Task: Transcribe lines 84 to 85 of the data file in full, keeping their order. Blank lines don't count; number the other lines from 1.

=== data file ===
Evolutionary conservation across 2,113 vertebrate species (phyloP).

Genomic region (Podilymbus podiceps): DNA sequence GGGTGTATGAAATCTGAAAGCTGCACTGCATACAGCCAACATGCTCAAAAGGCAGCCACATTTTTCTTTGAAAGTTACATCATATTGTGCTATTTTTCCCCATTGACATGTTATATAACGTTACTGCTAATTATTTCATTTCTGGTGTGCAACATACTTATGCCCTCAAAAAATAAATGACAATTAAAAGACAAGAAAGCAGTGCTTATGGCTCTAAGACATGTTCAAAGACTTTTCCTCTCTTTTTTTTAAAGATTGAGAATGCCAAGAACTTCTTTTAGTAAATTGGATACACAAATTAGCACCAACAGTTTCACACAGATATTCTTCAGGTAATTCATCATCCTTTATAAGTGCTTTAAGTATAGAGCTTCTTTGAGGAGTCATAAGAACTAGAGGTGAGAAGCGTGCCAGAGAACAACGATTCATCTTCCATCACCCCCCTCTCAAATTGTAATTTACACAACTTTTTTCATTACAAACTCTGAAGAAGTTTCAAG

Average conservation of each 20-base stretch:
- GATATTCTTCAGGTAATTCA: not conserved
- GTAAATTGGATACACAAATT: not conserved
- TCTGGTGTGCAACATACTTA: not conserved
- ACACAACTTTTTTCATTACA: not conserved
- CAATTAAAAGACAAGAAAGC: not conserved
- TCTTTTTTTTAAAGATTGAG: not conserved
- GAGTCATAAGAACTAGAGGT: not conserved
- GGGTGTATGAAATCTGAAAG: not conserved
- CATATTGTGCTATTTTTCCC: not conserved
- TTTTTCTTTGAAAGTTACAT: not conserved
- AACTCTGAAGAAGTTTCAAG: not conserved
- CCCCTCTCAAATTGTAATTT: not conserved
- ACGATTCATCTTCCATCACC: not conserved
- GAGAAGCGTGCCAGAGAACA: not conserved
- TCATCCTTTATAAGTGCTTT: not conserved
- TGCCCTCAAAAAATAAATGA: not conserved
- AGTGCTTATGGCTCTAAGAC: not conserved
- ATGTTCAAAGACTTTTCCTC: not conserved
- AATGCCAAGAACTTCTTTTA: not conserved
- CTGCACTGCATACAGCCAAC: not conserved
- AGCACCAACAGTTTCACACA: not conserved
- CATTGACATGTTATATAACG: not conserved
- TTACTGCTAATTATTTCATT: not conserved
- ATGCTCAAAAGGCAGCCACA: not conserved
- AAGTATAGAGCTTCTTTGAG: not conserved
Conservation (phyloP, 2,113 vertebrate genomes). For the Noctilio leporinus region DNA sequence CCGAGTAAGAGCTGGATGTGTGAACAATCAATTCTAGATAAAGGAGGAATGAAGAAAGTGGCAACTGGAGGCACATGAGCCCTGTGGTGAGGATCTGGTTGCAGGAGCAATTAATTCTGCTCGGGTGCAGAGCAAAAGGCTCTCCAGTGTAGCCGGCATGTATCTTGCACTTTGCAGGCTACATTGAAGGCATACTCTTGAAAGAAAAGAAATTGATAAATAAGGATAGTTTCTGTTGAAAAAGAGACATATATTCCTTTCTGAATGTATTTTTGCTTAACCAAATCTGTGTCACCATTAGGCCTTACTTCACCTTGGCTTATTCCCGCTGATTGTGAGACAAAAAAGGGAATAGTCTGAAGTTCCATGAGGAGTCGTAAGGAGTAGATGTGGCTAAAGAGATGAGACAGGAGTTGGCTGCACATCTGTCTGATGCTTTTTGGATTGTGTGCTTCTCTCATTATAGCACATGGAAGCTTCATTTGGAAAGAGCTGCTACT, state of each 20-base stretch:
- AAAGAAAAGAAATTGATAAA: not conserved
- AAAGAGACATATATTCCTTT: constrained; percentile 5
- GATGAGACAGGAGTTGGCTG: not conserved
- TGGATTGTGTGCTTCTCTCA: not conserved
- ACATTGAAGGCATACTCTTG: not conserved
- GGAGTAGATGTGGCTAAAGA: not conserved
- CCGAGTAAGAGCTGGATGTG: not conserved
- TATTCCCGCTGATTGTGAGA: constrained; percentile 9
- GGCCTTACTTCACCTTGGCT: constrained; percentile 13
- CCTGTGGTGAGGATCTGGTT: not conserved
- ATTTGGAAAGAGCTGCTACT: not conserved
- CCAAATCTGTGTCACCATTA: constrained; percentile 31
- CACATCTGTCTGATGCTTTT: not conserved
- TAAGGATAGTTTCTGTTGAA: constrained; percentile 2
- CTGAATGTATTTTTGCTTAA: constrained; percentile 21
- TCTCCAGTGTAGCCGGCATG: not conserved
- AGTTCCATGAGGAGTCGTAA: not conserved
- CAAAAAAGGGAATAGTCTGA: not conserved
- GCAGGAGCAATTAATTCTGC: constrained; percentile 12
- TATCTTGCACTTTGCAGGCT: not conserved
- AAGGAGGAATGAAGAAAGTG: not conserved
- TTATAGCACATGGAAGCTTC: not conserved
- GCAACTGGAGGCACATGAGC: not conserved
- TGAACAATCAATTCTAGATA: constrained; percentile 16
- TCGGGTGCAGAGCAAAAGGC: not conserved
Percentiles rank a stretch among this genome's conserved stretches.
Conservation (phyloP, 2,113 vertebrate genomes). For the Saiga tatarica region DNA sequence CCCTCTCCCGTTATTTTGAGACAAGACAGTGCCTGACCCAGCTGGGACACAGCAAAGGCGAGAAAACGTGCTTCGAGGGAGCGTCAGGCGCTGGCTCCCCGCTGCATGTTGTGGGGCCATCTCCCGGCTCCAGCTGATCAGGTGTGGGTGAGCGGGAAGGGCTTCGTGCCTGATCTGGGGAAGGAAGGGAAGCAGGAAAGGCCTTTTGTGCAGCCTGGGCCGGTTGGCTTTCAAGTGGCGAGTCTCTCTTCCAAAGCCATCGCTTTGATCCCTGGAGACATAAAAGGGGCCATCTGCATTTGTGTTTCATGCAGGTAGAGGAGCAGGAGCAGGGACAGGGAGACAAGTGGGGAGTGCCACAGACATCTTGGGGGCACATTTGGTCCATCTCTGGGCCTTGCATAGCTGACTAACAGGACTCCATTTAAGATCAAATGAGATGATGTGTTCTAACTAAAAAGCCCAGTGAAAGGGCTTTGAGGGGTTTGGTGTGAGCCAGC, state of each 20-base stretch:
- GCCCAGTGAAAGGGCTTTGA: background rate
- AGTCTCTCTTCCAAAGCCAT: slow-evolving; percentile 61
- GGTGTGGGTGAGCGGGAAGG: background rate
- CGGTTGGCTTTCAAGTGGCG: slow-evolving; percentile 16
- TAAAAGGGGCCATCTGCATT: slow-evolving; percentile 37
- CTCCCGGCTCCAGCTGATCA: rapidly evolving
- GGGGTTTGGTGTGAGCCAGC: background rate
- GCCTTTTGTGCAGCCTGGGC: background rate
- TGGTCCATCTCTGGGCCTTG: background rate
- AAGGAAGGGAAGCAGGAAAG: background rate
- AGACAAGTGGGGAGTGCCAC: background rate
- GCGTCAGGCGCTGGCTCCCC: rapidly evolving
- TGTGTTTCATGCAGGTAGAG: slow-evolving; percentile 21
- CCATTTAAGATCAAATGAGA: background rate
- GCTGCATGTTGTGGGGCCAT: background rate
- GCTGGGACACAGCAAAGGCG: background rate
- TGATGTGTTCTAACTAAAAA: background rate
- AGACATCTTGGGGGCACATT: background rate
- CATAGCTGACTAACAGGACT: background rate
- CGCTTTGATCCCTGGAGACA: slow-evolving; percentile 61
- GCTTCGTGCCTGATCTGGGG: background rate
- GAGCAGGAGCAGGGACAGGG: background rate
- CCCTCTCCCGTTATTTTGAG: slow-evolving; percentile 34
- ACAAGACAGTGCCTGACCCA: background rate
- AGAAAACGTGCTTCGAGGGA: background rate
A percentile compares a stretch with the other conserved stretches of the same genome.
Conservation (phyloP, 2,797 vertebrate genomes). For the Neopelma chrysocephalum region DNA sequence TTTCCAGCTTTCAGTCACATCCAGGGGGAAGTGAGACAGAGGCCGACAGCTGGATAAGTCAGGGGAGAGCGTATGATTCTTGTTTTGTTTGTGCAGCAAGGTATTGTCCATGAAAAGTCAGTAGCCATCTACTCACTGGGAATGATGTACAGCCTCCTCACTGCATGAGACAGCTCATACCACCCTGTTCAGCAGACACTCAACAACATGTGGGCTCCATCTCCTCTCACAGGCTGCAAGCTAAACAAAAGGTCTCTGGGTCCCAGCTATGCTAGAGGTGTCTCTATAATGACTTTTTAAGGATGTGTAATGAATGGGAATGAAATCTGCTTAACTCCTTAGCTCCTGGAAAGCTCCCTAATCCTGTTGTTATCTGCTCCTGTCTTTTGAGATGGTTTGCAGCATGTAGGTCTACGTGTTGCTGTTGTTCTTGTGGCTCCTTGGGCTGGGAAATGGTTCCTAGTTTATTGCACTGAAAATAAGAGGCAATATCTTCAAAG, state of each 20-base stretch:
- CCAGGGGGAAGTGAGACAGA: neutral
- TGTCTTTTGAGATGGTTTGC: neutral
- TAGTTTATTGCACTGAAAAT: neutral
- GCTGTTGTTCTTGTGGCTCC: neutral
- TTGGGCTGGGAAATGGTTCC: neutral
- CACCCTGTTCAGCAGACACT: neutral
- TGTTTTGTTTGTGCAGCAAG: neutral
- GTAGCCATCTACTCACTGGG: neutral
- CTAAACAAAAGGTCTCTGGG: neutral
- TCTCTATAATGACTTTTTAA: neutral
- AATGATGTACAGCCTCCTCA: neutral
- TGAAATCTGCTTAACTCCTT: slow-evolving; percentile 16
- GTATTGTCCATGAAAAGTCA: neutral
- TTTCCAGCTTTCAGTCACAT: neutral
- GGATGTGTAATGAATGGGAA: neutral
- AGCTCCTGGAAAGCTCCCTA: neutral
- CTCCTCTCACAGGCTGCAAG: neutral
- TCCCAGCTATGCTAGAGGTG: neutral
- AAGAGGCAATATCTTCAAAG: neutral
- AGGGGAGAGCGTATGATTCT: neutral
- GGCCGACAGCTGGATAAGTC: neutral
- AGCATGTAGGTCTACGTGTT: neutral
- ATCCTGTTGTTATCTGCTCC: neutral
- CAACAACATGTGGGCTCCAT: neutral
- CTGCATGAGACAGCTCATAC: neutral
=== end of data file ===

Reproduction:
- CCAGGGGGAAGTGAGACAGA: neutral
- TGTCTTTTGAGATGGTTTGC: neutral